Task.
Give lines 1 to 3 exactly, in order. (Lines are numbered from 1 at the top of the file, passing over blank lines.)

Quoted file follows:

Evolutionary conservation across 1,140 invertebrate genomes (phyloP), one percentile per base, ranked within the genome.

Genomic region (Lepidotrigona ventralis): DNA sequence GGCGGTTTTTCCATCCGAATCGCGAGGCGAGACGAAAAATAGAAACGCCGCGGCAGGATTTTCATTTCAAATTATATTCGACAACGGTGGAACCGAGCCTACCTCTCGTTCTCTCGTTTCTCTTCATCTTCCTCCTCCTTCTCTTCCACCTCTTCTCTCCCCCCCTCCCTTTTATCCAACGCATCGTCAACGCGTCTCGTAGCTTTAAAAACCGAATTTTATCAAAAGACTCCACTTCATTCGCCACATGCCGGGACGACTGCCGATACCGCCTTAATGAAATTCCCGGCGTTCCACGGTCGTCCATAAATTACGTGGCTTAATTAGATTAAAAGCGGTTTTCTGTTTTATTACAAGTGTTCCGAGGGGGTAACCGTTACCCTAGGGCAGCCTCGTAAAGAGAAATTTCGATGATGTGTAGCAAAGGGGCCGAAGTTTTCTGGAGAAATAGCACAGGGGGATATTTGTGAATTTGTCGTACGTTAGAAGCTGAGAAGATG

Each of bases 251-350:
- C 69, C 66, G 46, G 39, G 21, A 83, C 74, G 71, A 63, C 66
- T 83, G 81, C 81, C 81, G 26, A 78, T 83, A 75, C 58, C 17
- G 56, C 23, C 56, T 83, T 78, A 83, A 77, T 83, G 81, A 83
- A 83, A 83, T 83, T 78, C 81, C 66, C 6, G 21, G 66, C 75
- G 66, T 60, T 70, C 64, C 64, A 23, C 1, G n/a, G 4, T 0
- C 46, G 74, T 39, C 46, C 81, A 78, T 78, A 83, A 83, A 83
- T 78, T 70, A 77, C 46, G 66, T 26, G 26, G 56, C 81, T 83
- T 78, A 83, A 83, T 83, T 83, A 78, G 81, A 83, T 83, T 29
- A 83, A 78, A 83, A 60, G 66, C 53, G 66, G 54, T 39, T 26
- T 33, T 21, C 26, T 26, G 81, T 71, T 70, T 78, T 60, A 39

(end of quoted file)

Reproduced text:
Evolutionary conservation across 1,140 invertebrate genomes (phyloP), one percentile per base, ranked within the genome.

Genomic region (Lepidotrigona ventralis): DNA sequence GGCGGTTTTTCCATCCGAATCGCGAGGCGAGACGAAAAATAGAAACGCCGCGGCAGGATTTTCATTTCAAATTATATTCGACAACGGTGGAACCGAGCCTACCTCTCGTTCTCTCGTTTCTCTTCATCTTCCTCCTCCTTCTCTTCCACCTCTTCTCTCCCCCCCTCCCTTTTATCCAACGCATCGTCAACGCGTCTCGTAGCTTTAAAAACCGAATTTTATCAAAAGACTCCACTTCATTCGCCACATGCCGGGACGACTGCCGATACCGCCTTAATGAAATTCCCGGCGTTCCACGGTCGTCCATAAATTACGTGGCTTAATTAGATTAAAAGCGGTTTTCTGTTTTATTACAAGTGTTCCGAGGGGGTAACCGTTACCCTAGGGCAGCCTCGTAAAGAGAAATTTCGATGATGTGTAGCAAAGGGGCCGAAGTTTTCTGGAGAAATAGCACAGGGGGATATTTGTGAATTTGTCGTACGTTAGAAGCTGAGAAGATG

Each of bases 251-350: